On Monday, Oct. 3, Civil Rights speaker Lisa McNair came to Samford to share her story and discuss her new book, Dear Denise: Letters to the Sister I Never Knew. She first spoke at Harry’s Coffeehouse, answering questions posed by Howard College of Arts and Sciences Dean Timothy Hall, then later in the evening to give a presentation for the Howard Scholars and Ragland Scholars.
Lisa McNair is the younger sister of Denise McNair, one of the four girls killed in the 16th Street Church Bombing by the Ku Klux Klan in Birmingham in 1963. Denise was only 11 years old when she was killed. McNair never knew her sister, but the grief she feels for Denise has followed her over the course of her life, and led to share her story across the country.
McNair said people were terrified after the bombing, and children were not allowed to go anywhere other than school. She also spoke about how Denise’s death affected her parents, Chris and Maxine McNair.
“So much grief to lose a child in such a painful way,” McNair said. “But they were nice people, very loving, God-fearing people, and they chose to raise us not to hate but to love and to be able to forgive, [but] not forget.”
McNair’s parents believed they would not be able to have any more children, but McNair was born a year after her sister’s death. She spoke about how the world in which she grew up was different from that of Denise’s because her parents enrolled her in a predominantly White private school.
“Denise lived in a segregated world, but my world was very integrated,” McNair said.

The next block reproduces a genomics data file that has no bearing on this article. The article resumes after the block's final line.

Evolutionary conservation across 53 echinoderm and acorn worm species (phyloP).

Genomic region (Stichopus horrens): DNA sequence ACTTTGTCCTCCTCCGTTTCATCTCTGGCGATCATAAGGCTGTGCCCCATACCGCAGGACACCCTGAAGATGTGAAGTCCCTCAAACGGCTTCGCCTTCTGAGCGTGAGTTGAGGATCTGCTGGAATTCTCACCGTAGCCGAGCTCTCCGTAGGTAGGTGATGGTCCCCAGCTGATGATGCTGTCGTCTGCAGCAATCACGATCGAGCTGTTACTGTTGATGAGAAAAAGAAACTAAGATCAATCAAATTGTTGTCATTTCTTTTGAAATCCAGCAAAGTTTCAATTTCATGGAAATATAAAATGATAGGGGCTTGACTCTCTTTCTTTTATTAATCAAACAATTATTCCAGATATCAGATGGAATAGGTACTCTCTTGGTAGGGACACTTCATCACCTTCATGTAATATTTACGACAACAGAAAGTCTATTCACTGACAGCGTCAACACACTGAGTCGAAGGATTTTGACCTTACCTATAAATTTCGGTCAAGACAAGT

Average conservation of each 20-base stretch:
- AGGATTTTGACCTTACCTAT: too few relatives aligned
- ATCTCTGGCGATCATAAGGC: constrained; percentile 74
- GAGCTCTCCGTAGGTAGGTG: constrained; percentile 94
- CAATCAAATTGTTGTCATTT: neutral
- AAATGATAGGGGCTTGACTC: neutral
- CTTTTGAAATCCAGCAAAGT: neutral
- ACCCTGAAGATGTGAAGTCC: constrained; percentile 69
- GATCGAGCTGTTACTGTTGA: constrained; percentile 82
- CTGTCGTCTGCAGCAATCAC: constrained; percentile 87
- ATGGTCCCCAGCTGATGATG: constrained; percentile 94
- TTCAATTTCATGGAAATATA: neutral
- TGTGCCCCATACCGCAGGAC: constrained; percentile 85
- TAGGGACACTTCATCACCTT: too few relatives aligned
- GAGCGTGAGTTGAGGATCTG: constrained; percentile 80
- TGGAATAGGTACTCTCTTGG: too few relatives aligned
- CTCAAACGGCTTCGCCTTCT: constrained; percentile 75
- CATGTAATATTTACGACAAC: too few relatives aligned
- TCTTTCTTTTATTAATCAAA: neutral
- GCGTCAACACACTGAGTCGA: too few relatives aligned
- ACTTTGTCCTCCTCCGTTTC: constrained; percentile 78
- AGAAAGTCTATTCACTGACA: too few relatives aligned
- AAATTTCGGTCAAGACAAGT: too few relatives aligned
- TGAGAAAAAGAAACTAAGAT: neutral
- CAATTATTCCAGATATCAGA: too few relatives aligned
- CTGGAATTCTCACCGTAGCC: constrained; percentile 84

McNair said that this experience growing up in private school caused her to “lose some of her Blackness.”
“It caused us to be part of that first generation that was able to experience full integration, but I think people didn’t know what that looked like, the good and the bad of that, and it was not always a good experience, not always a happy experience,” McNair said.
McNair’s struggle to find her identity amongst the two worlds in which she lived was part of her motivation for writing her book.
“I wrote the book just in case there are some other little Black girls going through that same thing,” McNair said.
Another reason McNair said she wrote the book is to start those conversations about civil rights and racism in America.
“The only way we’re going to heal in this country is to read and learn our history, the good and the bad. Sit in it, deal with it and then remember it,” she said.
One audience member asked McNair where she finds hope that things will keep changing for African Americans.
“I see it every day. I see us being in this room, this integrated body that could not have been here, you know, 60 years ago,” McNair said. “I see us helping each other out, Black people and White people being friends with one another… I have to believe that, at the core of our humanity, we’re going to love each other, rather than hate each other.”